I'm posting this tonight with tears in my eyes. I can't help it. The pregnancy and birth of my little girl was the most amazing thing I've ever been a part of. Some people don't want kids, and I respect that. Really, I do. But for me, You see, I always have. When it finally happened though, it was so hard to fully comprehend. Pregnancy and babies, I mean that's common. It's everywhere. But when it's YOUR body and YOUR baby, it's so different. You literally feel like it's a miracle. Because, when it happens to you, it is. What brings me to Instagram tonight, is the post-baby. I followed SO many pregnant models during my pregnancy. And when they photographed themselves pool-side 5 minutes postpartum, I thought, "wow! I hope that happens to me!" I was 25 when I gave birth. I was healthy. I was young. I stayed active during my pregnancy. I took the best prenatals, went to the gym, used every kind of stretch mark prevention you could think of. I took hours of birthing classes, read every book under the sun, and studied natural childbirth my whole pregnancy. I STILL ended up with a traumatic labor, cesarean section, scars, stretch marks, and unfortunately the inability to breastfeed long term. I took this picture a few days after I gave birth, when my PPD really first reared its head into my life. I took this and actually was horrified. I couldn't believe it was me. I'm sharing it because I know in my heart that there are people out there that struggle with inadequacy. That might think they are not beautiful, that they might be ruined, less worthy, or not good enough. Yours might not actually be physical scars, but maybe, a failed relationship, a difficulty in your career, a mental struggle, money issues, or just feeling lost in life. Be kind to yourself. And know that you are not alone. Comparison is the thief of joy. Don't let social media taint your view of what is beautiful, what is REAL. And above all, know that if you are struggling, I am here. I have an open inbox or (if you actually know me) an open door. #stopcensoringmotherhood #nofilter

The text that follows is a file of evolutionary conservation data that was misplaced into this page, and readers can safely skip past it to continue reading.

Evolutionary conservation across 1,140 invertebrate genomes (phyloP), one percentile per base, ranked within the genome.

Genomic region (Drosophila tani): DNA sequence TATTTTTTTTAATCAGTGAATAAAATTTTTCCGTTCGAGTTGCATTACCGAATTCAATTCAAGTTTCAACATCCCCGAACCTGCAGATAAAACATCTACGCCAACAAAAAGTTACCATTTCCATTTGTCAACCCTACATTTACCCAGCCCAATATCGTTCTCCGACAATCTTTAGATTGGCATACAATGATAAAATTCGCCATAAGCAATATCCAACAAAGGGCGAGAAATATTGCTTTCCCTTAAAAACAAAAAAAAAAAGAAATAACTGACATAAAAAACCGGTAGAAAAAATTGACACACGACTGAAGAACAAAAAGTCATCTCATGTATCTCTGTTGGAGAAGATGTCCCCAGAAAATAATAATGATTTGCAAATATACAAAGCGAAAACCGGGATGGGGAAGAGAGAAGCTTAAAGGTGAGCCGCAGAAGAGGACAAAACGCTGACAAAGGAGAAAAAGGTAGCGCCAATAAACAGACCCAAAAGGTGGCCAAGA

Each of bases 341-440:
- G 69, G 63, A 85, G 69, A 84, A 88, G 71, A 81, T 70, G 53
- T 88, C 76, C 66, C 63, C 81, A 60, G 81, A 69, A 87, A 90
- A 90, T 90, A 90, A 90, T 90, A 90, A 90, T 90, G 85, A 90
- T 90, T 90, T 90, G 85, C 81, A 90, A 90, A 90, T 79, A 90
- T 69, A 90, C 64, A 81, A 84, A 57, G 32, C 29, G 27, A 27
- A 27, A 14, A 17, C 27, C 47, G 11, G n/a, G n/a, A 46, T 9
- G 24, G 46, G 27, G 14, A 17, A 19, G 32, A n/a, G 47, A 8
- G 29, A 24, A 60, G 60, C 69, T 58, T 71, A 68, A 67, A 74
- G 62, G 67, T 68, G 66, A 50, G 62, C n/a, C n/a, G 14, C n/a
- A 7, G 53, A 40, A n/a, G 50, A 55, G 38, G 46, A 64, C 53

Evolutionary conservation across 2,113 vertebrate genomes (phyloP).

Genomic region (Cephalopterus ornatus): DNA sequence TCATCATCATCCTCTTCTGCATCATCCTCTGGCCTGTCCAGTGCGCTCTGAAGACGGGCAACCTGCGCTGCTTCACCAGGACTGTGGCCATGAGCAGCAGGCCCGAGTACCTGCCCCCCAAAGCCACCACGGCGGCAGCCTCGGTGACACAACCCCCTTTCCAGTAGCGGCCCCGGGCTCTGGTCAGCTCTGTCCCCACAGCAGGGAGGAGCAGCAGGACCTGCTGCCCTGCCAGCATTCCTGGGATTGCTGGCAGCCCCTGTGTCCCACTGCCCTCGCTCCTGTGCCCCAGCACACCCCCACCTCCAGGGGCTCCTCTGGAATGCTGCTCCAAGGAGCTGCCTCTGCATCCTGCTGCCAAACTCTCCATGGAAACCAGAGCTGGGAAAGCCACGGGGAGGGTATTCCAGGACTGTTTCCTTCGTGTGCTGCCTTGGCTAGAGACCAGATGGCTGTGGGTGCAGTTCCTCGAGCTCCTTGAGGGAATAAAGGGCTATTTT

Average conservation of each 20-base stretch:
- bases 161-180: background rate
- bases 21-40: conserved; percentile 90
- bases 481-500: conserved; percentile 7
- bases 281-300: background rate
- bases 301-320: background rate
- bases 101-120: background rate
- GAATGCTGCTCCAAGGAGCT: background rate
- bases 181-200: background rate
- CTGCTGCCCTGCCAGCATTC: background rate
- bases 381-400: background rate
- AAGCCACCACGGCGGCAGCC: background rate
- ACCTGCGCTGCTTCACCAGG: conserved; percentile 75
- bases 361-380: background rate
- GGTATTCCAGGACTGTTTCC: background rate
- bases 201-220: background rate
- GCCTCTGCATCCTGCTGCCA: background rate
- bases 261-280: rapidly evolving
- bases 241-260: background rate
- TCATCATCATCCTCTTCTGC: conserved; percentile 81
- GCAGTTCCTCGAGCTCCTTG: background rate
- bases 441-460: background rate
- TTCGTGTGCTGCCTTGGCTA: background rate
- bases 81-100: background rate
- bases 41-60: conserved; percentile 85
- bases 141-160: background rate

A post shared by Ruth Lee (@baybayruth) on

I read something a while ago that struck a cord – "The truth is, many of us are in abusive relationships with our bodies, internally beating ourselves up every time we gain a few pounds, externally jeopardizing our health with crash diets, binge eating, even serious surgeries. Poor body image is passed on like a computer virus from mother to daughter, its disadvantages well documented: low self-esteem, sexual promiscuity, smoking (weight control being a major factor in the rise of smoking among teenage girls), and eating disorders—which can kill." From the queen herself, Oprah! #praise Fostering positive body image is so much more important than we think. In a modern era, where children are so accesible through modern technology and media platforms it's easy to blame everyone else – but it starts at home! It starts with us! Their first and most important role models! Some days I may be critical, I may not think my body is perfect! But to her I am a queen, a goddess, to her I'm everything, to her I'm perfect! And that's all that matters! 😊

A post shared by ✖️ OLIVIA WHITE ✖️ (@houseofwhite_) on

Feel better about your post-baby bod

We can’t help but think the best way forward after baby is to simply focus on strength and health, rather than weight loss. After all, those first six weeks are essentially a healing phase. And even the first few months are more about getting some strength back in your pelvic floor, and boosting your nutritional intake to help you body cope with all the changes. 

 

How do you feel about post-baby weight loss?